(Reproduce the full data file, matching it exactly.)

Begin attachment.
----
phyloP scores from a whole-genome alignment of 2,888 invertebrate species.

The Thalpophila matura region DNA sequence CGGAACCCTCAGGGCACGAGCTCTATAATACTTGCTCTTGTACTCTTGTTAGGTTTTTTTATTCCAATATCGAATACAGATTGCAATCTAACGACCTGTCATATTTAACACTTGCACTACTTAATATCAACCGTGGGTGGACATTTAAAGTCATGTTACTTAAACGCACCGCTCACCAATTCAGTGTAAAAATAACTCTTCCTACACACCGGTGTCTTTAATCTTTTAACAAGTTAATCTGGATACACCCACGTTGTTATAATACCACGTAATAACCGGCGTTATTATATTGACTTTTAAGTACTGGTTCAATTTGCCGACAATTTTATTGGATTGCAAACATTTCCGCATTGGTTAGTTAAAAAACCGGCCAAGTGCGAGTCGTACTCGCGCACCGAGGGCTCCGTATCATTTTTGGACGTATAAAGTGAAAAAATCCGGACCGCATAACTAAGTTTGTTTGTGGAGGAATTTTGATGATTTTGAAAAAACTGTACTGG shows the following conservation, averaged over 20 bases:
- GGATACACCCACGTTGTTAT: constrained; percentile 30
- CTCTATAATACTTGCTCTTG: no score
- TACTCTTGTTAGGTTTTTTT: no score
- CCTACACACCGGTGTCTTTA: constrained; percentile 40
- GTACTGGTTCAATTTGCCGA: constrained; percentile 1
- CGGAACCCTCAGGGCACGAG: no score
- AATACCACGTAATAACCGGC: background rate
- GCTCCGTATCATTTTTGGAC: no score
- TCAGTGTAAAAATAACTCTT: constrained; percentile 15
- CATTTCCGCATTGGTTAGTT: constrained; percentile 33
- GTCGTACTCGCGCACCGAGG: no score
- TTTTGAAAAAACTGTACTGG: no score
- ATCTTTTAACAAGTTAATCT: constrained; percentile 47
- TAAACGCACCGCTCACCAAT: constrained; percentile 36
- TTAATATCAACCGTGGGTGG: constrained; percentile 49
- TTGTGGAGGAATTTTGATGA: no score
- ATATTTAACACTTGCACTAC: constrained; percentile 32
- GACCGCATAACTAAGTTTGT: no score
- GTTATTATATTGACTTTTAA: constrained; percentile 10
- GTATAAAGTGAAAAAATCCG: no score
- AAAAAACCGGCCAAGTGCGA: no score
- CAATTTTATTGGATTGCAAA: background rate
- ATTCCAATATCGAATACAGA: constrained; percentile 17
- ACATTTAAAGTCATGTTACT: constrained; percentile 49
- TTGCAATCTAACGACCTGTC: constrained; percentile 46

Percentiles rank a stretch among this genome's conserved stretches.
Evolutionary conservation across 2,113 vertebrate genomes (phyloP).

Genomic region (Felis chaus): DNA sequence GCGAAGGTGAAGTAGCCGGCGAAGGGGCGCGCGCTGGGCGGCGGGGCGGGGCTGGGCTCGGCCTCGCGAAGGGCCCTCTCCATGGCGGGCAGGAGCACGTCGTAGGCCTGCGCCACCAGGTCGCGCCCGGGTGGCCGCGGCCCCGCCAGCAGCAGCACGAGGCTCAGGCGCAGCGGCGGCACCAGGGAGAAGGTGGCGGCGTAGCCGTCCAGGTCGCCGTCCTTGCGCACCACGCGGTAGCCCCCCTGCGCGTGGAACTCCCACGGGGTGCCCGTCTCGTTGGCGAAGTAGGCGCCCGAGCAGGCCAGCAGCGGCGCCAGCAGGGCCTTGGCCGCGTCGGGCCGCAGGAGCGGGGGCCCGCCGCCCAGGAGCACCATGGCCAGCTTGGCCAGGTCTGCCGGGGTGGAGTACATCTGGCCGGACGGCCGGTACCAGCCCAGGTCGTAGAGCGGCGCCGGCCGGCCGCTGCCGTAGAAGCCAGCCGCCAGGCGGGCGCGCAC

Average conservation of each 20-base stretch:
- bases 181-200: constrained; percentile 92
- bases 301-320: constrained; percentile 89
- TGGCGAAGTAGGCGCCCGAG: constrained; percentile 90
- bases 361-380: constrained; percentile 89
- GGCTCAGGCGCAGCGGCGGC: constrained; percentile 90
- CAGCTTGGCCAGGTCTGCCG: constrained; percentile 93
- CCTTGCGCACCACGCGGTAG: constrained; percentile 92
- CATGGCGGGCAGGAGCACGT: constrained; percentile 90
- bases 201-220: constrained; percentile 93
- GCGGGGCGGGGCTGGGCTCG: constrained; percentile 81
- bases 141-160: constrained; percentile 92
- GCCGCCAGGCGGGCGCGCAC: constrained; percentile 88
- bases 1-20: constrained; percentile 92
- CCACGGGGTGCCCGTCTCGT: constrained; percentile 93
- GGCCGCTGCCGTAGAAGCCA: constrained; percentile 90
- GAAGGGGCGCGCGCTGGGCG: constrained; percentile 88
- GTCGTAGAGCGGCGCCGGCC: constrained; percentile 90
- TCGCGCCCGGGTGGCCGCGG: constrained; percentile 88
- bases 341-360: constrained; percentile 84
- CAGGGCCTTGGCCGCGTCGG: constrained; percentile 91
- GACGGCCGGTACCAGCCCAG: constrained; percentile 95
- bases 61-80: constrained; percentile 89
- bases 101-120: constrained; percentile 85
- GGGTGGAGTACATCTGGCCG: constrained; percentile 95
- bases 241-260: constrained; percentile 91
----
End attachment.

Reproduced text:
phyloP scores from a whole-genome alignment of 2,888 invertebrate species.

The Thalpophila matura region DNA sequence CGGAACCCTCAGGGCACGAGCTCTATAATACTTGCTCTTGTACTCTTGTTAGGTTTTTTTATTCCAATATCGAATACAGATTGCAATCTAACGACCTGTCATATTTAACACTTGCACTACTTAATATCAACCGTGGGTGGACATTTAAAGTCATGTTACTTAAACGCACCGCTCACCAATTCAGTGTAAAAATAACTCTTCCTACACACCGGTGTCTTTAATCTTTTAACAAGTTAATCTGGATACACCCACGTTGTTATAATACCACGTAATAACCGGCGTTATTATATTGACTTTTAAGTACTGGTTCAATTTGCCGACAATTTTATTGGATTGCAAACATTTCCGCATTGGTTAGTTAAAAAACCGGCCAAGTGCGAGTCGTACTCGCGCACCGAGGGCTCCGTATCATTTTTGGACGTATAAAGTGAAAAAATCCGGACCGCATAACTAAGTTTGTTTGTGGAGGAATTTTGATGATTTTGAAAAAACTGTACTGG shows the following conservation, averaged over 20 bases:
- GGATACACCCACGTTGTTAT: constrained; percentile 30
- CTCTATAATACTTGCTCTTG: no score
- TACTCTTGTTAGGTTTTTTT: no score
- CCTACACACCGGTGTCTTTA: constrained; percentile 40
- GTACTGGTTCAATTTGCCGA: constrained; percentile 1
- CGGAACCCTCAGGGCACGAG: no score
- AATACCACGTAATAACCGGC: background rate
- GCTCCGTATCATTTTTGGAC: no score
- TCAGTGTAAAAATAACTCTT: constrained; percentile 15
- CATTTCCGCATTGGTTAGTT: constrained; percentile 33
- GTCGTACTCGCGCACCGAGG: no score
- TTTTGAAAAAACTGTACTGG: no score
- ATCTTTTAACAAGTTAATCT: constrained; percentile 47
- TAAACGCACCGCTCACCAAT: constrained; percentile 36
- TTAATATCAACCGTGGGTGG: constrained; percentile 49
- TTGTGGAGGAATTTTGATGA: no score
- ATATTTAACACTTGCACTAC: constrained; percentile 32
- GACCGCATAACTAAGTTTGT: no score
- GTTATTATATTGACTTTTAA: constrained; percentile 10
- GTATAAAGTGAAAAAATCCG: no score
- AAAAAACCGGCCAAGTGCGA: no score
- CAATTTTATTGGATTGCAAA: background rate
- ATTCCAATATCGAATACAGA: constrained; percentile 17
- ACATTTAAAGTCATGTTACT: constrained; percentile 49
- TTGCAATCTAACGACCTGTC: constrained; percentile 46

Percentiles rank a stretch among this genome's conserved stretches.
Evolutionary conservation across 2,113 vertebrate genomes (phyloP).

Genomic region (Felis chaus): DNA sequence GCGAAGGTGAAGTAGCCGGCGAAGGGGCGCGCGCTGGGCGGCGGGGCGGGGCTGGGCTCGGCCTCGCGAAGGGCCCTCTCCATGGCGGGCAGGAGCACGTCGTAGGCCTGCGCCACCAGGTCGCGCCCGGGTGGCCGCGGCCCCGCCAGCAGCAGCACGAGGCTCAGGCGCAGCGGCGGCACCAGGGAGAAGGTGGCGGCGTAGCCGTCCAGGTCGCCGTCCTTGCGCACCACGCGGTAGCCCCCCTGCGCGTGGAACTCCCACGGGGTGCCCGTCTCGTTGGCGAAGTAGGCGCCCGAGCAGGCCAGCAGCGGCGCCAGCAGGGCCTTGGCCGCGTCGGGCCGCAGGAGCGGGGGCCCGCCGCCCAGGAGCACCATGGCCAGCTTGGCCAGGTCTGCCGGGGTGGAGTACATCTGGCCGGACGGCCGGTACCAGCCCAGGTCGTAGAGCGGCGCCGGCCGGCCGCTGCCGTAGAAGCCAGCCGCCAGGCGGGCGCGCAC

Average conservation of each 20-base stretch:
- bases 181-200: constrained; percentile 92
- bases 301-320: constrained; percentile 89
- TGGCGAAGTAGGCGCCCGAG: constrained; percentile 90
- bases 361-380: constrained; percentile 89
- GGCTCAGGCGCAGCGGCGGC: constrained; percentile 90
- CAGCTTGGCCAGGTCTGCCG: constrained; percentile 93
- CCTTGCGCACCACGCGGTAG: constrained; percentile 92
- CATGGCGGGCAGGAGCACGT: constrained; percentile 90
- bases 201-220: constrained; percentile 93
- GCGGGGCGGGGCTGGGCTCG: constrained; percentile 81
- bases 141-160: constrained; percentile 92
- GCCGCCAGGCGGGCGCGCAC: constrained; percentile 88
- bases 1-20: constrained; percentile 92
- CCACGGGGTGCCCGTCTCGT: constrained; percentile 93
- GGCCGCTGCCGTAGAAGCCA: constrained; percentile 90
- GAAGGGGCGCGCGCTGGGCG: constrained; percentile 88
- GTCGTAGAGCGGCGCCGGCC: constrained; percentile 90
- TCGCGCCCGGGTGGCCGCGG: constrained; percentile 88
- bases 341-360: constrained; percentile 84
- CAGGGCCTTGGCCGCGTCGG: constrained; percentile 91
- GACGGCCGGTACCAGCCCAG: constrained; percentile 95
- bases 61-80: constrained; percentile 89
- bases 101-120: constrained; percentile 85
- GGGTGGAGTACATCTGGCCG: constrained; percentile 95
- bases 241-260: constrained; percentile 91